Climate disaster stories as a catalyst for change
Sean Holman is the Wayne Crookes professor of Environmental and Climate Journalism at the University of Victoria, in Lekwungen territory on Vancouver Island. Scott Neigh interviews him about changes in the role played by journalism in our current political moment, about the news media’s response to the climate crisis so far, and about the new model for covering it that is being developed as part of the Climate Disaster Project.
Earlier in his career, for around a decade, Holman worked as an investigative journalist. Back in the years when such things were new, he ran an independent investigative site called Public Eye, a British Columbia-based project focused on journalistic staples like accountability and corruption, including with respect to issues like resource development, the environment, and child welfare.
When he transitioned out of that work and into academia in the early 2010s, it was in part out of a desire to have the opportunity to reflect more deeply on why exactly journalism matters and on the importance in democracies of the public knowledge generated through journalism. He concluded that in the political environment of liberal democracies in the decades after the Second World War, information mattered because it allowed for “control and certainty.” He elaborated, “We value information because we can make better decisions about the world around us, thereby controlling public and private institutions. And we can also better understand the past and present, and better predict the future, thereby feeling more certain about the world.”
In more recent years, however, political life seems to be changing in some important respects. Holman said, “Evidence-based politics is really on the decline, unfortunately, and may be on its way out.” Certainly there is room to debate the limits of such politics even in their heyday – power has always played a crucial role, after all – but there is no denying that these days, information and knowledge seem to have a reduced role in shaping the responses of both publics and institutions to the issues of the day, and things like right-wing authoritarianism and conspiracy theories are increasingly filling that space.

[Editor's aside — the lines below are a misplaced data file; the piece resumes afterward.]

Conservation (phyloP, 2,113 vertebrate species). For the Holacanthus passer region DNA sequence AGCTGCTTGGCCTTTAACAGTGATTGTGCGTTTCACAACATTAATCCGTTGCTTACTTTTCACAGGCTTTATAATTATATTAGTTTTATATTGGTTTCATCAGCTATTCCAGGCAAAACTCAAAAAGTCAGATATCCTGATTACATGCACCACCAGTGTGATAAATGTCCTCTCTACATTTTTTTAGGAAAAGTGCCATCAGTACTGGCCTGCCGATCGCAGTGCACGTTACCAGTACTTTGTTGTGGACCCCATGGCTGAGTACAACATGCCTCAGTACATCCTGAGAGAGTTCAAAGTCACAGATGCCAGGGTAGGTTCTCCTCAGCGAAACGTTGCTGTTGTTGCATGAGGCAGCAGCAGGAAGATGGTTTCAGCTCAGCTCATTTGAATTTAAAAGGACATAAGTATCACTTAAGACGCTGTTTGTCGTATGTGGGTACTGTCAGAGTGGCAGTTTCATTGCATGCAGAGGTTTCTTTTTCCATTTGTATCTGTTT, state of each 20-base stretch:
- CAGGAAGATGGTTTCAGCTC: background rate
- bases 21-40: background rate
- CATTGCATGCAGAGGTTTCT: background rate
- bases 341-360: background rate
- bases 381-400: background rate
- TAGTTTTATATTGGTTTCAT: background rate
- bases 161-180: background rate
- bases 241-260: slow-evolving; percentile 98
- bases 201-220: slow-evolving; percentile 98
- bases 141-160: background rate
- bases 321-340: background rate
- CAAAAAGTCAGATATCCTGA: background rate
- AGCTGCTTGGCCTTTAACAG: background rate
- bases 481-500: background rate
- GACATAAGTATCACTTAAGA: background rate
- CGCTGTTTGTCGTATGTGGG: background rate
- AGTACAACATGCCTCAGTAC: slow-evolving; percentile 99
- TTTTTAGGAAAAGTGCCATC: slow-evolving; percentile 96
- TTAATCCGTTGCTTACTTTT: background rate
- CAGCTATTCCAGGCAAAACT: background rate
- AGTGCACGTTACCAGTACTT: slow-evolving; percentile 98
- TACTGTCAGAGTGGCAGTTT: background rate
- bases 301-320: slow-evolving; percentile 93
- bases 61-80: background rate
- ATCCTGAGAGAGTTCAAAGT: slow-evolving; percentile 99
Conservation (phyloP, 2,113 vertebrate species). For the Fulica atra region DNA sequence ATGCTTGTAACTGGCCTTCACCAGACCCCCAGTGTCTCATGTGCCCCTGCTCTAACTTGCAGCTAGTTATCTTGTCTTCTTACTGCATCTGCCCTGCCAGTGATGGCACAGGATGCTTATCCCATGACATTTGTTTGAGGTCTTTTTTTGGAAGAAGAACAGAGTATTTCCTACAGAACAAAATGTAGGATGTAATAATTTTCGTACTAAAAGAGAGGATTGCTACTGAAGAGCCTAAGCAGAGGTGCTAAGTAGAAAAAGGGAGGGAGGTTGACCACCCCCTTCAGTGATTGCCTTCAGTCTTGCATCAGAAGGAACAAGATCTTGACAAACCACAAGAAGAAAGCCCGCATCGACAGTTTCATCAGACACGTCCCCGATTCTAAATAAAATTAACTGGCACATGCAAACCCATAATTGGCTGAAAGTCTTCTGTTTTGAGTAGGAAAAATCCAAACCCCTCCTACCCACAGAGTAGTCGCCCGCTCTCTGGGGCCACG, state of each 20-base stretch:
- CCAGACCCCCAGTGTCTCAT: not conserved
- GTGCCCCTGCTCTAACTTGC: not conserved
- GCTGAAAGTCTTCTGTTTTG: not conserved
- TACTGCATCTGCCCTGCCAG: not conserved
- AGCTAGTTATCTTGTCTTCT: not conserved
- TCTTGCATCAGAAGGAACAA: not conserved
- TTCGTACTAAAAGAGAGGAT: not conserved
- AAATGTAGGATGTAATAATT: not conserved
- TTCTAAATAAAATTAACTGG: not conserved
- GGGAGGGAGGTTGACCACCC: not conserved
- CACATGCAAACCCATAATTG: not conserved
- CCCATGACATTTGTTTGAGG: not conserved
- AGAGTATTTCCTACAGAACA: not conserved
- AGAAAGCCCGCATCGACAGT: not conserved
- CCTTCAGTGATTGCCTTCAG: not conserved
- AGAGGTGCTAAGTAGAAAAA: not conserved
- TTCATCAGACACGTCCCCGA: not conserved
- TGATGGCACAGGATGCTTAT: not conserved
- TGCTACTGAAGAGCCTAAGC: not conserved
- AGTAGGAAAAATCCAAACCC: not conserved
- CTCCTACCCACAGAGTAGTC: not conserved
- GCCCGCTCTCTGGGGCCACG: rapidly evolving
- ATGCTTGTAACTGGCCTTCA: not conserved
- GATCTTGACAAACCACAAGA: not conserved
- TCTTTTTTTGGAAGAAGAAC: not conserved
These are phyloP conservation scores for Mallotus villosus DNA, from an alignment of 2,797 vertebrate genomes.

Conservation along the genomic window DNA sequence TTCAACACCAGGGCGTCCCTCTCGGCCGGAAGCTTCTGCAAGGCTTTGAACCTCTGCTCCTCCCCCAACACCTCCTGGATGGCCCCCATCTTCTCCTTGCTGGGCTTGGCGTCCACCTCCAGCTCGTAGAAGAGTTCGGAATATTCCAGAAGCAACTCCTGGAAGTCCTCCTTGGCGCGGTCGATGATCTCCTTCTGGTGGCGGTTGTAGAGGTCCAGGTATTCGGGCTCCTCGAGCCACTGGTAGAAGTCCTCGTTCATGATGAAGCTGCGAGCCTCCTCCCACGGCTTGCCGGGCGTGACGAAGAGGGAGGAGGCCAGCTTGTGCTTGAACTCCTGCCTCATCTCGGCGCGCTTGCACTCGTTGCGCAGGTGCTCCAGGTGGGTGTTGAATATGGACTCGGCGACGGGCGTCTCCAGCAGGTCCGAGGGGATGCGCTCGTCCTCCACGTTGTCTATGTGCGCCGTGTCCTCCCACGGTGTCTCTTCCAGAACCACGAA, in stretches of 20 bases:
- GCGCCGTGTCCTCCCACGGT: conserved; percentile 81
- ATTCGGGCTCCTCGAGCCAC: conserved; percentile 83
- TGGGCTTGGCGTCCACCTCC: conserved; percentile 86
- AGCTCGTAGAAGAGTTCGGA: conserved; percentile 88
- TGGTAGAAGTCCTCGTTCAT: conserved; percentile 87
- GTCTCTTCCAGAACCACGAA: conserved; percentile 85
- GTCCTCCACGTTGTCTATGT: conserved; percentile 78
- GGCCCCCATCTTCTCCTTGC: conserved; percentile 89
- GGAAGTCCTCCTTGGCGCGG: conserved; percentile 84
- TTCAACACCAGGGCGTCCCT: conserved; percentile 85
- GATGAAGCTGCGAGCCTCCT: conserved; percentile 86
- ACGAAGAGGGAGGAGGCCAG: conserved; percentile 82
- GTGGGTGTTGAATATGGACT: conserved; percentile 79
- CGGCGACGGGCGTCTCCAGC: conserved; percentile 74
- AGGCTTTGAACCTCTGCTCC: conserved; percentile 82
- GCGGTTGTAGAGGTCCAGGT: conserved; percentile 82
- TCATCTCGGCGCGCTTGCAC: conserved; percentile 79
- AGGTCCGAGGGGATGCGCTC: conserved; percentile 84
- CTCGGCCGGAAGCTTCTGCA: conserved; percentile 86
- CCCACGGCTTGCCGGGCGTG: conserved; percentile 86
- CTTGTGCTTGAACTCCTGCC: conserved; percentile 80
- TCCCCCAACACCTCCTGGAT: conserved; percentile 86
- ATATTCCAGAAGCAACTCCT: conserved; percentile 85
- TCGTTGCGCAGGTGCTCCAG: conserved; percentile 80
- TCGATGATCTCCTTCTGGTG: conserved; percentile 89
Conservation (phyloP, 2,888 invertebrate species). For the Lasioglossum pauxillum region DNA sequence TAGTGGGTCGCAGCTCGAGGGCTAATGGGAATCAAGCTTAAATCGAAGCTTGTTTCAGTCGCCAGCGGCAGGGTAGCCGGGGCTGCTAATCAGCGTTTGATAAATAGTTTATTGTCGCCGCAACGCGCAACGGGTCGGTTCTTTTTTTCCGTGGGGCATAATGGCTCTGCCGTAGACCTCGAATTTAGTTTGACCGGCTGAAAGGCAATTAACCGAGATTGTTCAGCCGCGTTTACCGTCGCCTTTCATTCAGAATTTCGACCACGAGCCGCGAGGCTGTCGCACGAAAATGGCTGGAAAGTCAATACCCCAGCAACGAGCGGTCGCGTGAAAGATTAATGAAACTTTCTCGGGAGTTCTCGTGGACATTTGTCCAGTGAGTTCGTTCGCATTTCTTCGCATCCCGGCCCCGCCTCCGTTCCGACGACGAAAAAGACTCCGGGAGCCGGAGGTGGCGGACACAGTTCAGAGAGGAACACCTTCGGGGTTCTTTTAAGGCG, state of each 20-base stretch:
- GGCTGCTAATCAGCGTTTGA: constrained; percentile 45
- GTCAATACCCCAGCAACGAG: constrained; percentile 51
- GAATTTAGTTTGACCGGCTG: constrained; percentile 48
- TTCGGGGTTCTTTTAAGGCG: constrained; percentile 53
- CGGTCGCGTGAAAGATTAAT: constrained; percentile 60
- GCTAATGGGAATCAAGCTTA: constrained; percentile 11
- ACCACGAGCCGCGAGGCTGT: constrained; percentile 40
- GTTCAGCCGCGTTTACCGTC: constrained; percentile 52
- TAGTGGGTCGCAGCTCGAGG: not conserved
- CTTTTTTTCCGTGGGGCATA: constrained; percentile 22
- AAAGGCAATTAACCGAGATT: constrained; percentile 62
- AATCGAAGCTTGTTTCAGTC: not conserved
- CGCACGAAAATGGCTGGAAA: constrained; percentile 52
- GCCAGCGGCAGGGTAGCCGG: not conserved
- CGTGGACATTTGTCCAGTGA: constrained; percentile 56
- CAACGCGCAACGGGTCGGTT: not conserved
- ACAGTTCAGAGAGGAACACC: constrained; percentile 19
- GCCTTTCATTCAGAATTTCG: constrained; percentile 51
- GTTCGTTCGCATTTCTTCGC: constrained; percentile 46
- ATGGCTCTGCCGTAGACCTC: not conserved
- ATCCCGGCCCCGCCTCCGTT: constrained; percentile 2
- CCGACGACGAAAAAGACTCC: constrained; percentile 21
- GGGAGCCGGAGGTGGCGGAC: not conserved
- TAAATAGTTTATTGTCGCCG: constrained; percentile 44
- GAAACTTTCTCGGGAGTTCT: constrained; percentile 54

There is no issue where the stakes of this shift are higher than the climate crisis – the evidence is clear and the potential consequences are existential, but institutions and governments deny it either overtly in their statements or implicitly through their actions, and substantial publics do likewise.
According to Holman, journalism has done “very poorly” in dealing with the climate crisis, though he sees some modest improvements in the last couple of years. However, because of the decline in what he describes as “evidence-based politics,” he argues that even if news media had done a better job, we might not be much better off. He said, “Maybe no matter how much evidence is out there, no matter how much information the news media accurately communicates about climate change, maybe we are in a situation where that evidence just doesn’t matter, and we need to find other ways of ensuring that we take action on climate change.”
The Climate Disaster Project, according to Holman, is connected to questions like, “What does journalism need to do at this time of crisis? If evidence-equals-action is no longer really the world we’re living in, what is the place of journalism? And how can journalism help? How can journalism be of service against the backdrop of an ever increasing disaster around the world? … How could journalists be of service to populations that are being increasingly affected every single day by climate change?”